Program Details and Application Info
Residential Internships (for pre-vet/vet students)
Our Teaching Philosophy
One of our primary goals is sharing the animals with children and adult visitors. Our classes and tours teach respect and strive to improve people's understanding of the nature of wild creatures. As a sanctuary, we need to teach in such a way as to allow the animals to feel safe and non-threatened- first and foremost, this is their home. Before approaching the animals, visitors are taught how to avoid any actions that may be perceived by them as a threat. Some of the animals are in areas set farther away from where we will be teaching due to their own comfort level with visitors. Other animals will be able to walk up to the fence and come quite close if they so desire.
I believe that we (humans) have long forgotten the "language" of animals that we once knew. I don't use the term language to describe the spoken communication that we know of today, but rather the gestures and body language that all animals use to communicate with each other. When we became able to talk and developed our spoken language we stopped observing or "listening" to the subtle gestures of the animals. At the Three Ring Ranch we hope to open the eyes of our guests to this very interactive communication. We all "speak" to the animals as we move, talk and watch them. The animals quickly interpret our behavior and act on what they see. Some of them view us as potential threats or rivals. Thus, by turning our bodies in a non-threatening way, we can reassure the animals and allow them to act more naturally and less fearfully.
As an example, we can avoid a face on approach with direct eye contact and move with a slow side-to-side swing to our walk, instead of a straight on approach- this is because both these actions convey non-predatory behavior to hoofed stock.
We teach two sessions in the children's regular classroom and then host a field trip to the sanctuary for the final lecture. By teaching in three parts we hope that children will not get overwhelmed with the material and retain more of what we are teaching. We have a wide variety of guest speakers including veterinarians, biologists, animal trainers and keepers who will be joining us as their schedules allow for the final lectures.
The classes I am teaching school children involve role-playing to help them understand how the animals view humans and other predators. Animal care, habitat conservation, preservation and genetic diversification in captive populations are all among the topics we began focusing on in 2000. At the early point in our program development we taught small groups of children and then interviewed them several weeks later to see what information had been retained. It is very exciting and gratifying to hear them describe in their own words what they have learned. Slowly the program has evolved to better suit the community and each student's age group.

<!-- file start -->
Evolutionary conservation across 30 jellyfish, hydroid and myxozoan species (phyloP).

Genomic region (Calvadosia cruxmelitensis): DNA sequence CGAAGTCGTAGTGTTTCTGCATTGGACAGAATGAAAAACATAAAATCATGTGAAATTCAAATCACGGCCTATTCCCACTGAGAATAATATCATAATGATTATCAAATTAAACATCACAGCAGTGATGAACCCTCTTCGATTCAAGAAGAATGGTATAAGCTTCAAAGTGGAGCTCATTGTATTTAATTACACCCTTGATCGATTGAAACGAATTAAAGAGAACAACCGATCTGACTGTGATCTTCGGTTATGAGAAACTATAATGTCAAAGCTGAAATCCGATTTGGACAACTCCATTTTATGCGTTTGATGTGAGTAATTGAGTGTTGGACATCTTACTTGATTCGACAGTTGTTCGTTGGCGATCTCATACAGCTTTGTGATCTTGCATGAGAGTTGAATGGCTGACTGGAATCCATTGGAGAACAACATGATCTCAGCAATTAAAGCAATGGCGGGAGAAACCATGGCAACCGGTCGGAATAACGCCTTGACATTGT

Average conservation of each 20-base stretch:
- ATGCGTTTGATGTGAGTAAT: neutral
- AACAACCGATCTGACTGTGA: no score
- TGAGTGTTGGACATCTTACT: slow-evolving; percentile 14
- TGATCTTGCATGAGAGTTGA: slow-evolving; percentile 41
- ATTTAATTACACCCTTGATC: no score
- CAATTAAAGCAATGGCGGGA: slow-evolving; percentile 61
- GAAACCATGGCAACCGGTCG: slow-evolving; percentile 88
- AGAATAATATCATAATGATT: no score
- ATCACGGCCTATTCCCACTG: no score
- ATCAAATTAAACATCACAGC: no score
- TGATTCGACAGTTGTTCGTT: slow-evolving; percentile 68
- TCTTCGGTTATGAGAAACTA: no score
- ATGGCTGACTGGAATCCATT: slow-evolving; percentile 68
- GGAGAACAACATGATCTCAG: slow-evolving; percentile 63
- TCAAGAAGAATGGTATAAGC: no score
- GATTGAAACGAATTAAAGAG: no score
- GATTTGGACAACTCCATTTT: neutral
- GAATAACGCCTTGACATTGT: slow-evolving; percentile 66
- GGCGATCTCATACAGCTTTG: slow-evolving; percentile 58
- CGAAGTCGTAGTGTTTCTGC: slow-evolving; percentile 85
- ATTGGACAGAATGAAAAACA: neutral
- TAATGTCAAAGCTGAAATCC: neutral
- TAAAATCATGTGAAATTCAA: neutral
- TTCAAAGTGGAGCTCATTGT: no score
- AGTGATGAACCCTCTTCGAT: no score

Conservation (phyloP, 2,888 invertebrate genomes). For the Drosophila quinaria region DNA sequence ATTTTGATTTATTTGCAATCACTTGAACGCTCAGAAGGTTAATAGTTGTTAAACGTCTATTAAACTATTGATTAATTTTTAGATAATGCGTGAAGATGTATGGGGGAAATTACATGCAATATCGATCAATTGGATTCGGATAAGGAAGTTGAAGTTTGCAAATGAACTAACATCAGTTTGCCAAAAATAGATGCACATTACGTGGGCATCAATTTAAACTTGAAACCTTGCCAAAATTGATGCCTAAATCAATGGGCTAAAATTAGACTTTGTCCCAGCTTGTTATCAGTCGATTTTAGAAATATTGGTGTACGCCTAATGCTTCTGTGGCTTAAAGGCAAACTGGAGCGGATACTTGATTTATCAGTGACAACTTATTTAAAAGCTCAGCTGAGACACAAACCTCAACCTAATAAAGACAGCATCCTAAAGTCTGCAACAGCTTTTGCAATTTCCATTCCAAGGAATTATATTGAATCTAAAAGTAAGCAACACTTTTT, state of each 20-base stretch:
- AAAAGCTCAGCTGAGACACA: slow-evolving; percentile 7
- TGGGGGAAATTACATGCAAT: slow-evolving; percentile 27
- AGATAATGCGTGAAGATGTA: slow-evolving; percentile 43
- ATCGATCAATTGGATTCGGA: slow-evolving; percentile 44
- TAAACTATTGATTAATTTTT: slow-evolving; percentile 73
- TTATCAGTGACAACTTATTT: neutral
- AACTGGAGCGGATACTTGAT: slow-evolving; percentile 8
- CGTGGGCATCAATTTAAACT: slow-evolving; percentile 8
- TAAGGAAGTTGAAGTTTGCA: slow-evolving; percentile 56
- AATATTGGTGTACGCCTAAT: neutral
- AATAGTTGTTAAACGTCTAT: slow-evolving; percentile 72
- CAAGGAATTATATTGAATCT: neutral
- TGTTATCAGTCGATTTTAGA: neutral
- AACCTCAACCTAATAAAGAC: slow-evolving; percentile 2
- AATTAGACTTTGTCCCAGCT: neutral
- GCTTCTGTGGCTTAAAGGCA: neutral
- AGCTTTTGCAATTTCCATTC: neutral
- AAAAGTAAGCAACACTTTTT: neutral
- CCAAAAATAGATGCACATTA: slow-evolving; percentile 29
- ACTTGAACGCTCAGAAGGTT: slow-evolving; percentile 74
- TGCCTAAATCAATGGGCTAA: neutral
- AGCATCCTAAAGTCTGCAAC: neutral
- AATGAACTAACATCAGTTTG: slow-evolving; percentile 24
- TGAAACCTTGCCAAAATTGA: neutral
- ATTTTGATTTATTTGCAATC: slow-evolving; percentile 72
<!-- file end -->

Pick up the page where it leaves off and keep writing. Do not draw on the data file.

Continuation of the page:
Single course programs are available for younger children, libraries, conferences, exhibits or other educational venues where wildlife or conservation education is welcomed.
Comments, ideas and feedback about our educational plans are welcome.
Currently, we focus primarily upon children between the ages of 8 to 11 because that appears to be the age where we can make the most difference through education.
After school mentors are school children, 12-13 years of age who come up one day a week, in small groups, to learn basic animal care and conservation. These children become junior keepers. They learn animal communication, to provide behavioral enrichment, proper nutrition for captive creatures, wildlife care to name a few. As their own skills grow their own confidence increases. They become leaders and eventually teach other students the skills they have learned. Their program runs for 10 to 12 weeks. Any local student may apply by following the link to the application and info page.
We also host special sessions for adult members of our community who are interested in the animals and what it takes to keep them happy and healthy. Call or email the Sanctuary to set up these programs. We try to fit as many of these in as possible but can not make any guarantees of availability. We offer open days that are advertised on community bulletin boards and over public radio. These will be offered several times a year as well as several training sessions for our volunteers and new recruits per year.
The Sanctuary offers both internships for pre-vet students and summer externships for second year vet students. We are currently affiliated with UC Berkeley, UC Davis and Oregan State University. We welcome other students if space is available. Students are selected early each year for two 3-5 week summer programs. Our interns have been 100% successful in entering into a veterinary college!
We welcome comments and ideas from educators and parents as to what topics you feel children will be interested in and techniques you can recommend for teaching them.
We welcome your feedback and suggestions.